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U.N. Report Shows Progress in Water Policies
May 14, 2012

11 May 2012

A woman carrying a water jug
A woman carries drinking water from a public tap in Colombo, Sri Lanka. More than 1 billion people lack access to safe drinking water worldwide.
More than 80 percent of countries have reformed their water laws in the past 20 years, according to a survey conducted by the United Nations. The reforms have improved drinking water access, human health and water efficiency in agriculture, but have made less progress in the areas of irrigation, rainwater harvesting and investment in freshwater ecosystem services.

The survey assessed actions taken by more than 130 national governments to implement internationally accepted approaches to the management and use of water, known as integrated water resources management (IWRM), adopted at the U.N.’s 1992 Rio Earth Summit. IWRM integrates domestic, agricultural, industrial and environmental needs into water planning with the intent of balancing the various demands rather than considering each need in isolation.

The survey is released as the U.N. prepares to convene the Rio+20 meeting in June. It also comes as the United States is developing a strategy to ease the strain bearing down on worldwide water resources in the decades ahead. Tapping a broad range of expertise and resources, the U.S. Water Partnership will focus heightened international attention on the need for smarter water policy, greater conservation and more efficient use.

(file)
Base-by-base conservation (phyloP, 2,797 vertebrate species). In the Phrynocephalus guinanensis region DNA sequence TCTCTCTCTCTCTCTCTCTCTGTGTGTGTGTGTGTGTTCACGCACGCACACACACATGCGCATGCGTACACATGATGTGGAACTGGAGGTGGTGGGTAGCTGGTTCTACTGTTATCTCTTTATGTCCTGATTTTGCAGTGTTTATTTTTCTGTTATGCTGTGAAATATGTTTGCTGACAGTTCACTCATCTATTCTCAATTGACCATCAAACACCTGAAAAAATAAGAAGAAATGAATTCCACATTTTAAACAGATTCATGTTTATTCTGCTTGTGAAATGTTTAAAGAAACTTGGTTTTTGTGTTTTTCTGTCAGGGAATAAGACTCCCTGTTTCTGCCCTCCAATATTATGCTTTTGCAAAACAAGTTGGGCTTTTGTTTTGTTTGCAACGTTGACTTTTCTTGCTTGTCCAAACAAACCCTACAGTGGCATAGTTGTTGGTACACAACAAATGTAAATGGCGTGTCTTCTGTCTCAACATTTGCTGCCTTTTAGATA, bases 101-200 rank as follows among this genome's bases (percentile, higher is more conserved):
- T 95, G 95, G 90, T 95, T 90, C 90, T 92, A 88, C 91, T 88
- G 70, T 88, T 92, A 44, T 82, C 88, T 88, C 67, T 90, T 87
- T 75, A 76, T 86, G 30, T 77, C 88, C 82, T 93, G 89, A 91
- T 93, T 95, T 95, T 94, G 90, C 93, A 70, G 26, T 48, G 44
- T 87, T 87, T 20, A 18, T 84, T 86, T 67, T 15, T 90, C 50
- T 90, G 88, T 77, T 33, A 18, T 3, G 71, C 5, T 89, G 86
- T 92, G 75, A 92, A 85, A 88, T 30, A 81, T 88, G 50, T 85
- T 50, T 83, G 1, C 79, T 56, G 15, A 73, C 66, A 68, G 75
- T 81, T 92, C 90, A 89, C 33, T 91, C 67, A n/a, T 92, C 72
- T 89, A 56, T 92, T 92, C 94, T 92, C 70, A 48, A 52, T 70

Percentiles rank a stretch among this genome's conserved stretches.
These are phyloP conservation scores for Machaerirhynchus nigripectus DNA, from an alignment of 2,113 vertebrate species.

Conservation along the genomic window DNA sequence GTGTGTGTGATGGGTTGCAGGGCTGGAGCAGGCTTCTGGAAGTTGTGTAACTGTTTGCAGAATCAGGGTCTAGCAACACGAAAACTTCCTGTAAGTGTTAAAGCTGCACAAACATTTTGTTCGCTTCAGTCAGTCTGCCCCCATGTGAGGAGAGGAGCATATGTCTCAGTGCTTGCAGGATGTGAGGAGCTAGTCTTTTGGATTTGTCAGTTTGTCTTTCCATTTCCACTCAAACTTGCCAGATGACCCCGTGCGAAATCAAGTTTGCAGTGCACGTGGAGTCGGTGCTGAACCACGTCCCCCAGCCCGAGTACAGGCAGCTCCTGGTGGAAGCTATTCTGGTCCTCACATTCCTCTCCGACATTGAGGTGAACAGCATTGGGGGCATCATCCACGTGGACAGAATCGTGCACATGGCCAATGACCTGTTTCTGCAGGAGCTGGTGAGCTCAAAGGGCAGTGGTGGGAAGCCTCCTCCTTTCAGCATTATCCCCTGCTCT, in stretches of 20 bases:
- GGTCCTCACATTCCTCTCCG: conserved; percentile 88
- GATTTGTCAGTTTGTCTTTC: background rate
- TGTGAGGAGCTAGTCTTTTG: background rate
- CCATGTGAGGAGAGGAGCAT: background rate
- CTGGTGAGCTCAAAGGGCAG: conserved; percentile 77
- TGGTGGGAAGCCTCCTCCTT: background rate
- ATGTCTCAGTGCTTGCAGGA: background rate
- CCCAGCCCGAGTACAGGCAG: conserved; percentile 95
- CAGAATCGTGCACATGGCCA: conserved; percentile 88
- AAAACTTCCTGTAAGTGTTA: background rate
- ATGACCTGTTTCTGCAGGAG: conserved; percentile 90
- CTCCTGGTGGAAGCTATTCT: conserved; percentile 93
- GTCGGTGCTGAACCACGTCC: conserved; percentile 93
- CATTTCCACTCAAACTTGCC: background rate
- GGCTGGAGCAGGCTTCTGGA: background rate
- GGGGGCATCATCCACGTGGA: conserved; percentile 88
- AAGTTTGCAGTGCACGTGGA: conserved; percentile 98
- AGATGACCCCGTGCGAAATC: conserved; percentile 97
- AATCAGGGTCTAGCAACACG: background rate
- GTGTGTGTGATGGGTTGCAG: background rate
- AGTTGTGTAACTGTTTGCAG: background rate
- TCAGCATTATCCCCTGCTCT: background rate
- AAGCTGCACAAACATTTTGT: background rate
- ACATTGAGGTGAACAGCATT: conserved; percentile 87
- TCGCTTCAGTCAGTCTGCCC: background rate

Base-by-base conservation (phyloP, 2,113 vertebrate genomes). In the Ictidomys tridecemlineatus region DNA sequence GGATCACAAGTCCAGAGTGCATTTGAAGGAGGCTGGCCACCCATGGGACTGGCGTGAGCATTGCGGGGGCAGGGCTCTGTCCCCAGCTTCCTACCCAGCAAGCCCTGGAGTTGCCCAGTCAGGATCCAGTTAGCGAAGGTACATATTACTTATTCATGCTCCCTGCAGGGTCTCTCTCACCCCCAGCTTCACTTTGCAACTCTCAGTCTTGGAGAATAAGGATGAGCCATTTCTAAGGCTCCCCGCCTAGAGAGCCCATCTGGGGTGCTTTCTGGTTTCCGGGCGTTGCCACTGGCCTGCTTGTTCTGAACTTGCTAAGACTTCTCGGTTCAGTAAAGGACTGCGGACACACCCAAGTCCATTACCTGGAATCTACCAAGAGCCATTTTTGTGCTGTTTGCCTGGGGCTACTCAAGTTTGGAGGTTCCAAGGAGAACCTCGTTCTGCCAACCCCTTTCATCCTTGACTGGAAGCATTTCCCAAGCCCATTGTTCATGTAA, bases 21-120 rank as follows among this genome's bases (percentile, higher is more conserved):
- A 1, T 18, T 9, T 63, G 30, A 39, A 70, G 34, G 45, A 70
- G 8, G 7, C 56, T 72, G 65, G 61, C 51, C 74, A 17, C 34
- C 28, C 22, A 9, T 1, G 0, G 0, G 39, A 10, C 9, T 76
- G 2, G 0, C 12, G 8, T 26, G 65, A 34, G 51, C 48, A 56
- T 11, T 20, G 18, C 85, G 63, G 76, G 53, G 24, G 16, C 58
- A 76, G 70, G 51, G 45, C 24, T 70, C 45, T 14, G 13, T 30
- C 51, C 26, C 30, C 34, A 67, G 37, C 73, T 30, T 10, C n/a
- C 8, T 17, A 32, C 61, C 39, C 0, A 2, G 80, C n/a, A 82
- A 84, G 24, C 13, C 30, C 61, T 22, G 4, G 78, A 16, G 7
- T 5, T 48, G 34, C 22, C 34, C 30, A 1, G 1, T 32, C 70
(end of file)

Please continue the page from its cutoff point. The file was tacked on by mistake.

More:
The partnership will also provide assistance and expertise to other countries as they work to achieve water security for the future. Explaining the plan to a Washington audience May 9, Under Secretary of State for Democracy and Global Affairs Maria Otero said the U.S. effort will help developing countries “prioritize so that water and sanitation are part of their national plans, part of their budgets and part of their overall thinking.”

The U.N. Environment Programme (UNEP) conducted the study on behalf of U.N.-Water, an interagency campaign focused on the issue. More than 90 percent of the nations surveyed found water policy reform had positive results:

• Estonia reported that the adoption of water charges and pollution taxes helped improve water efficiency and reduced pollution in the Baltic Sea.

• Chad reported that population access to water supply increased from 15 percent in 1990 to 50 percent in 2011.

• Tunisia has built 110 wastewater treatment plants.

“A more sustainable approach to water has resulted in tangible benefits for communities and the environment,” said UNEP Executive Director Achim Steiner. “At Rio+20, governments will have the opportunity to build on these innovations and chart the way forward for sustainable development, where the water needs of a global population, set to rise to 9 billion by 2050, can be met in an equitable way.”

A May 4 UNEP press release summarizing the survey results says developing countries still express a need for increased capacity-building, investment and infrastructure development to make further progress in implementation of IWRM.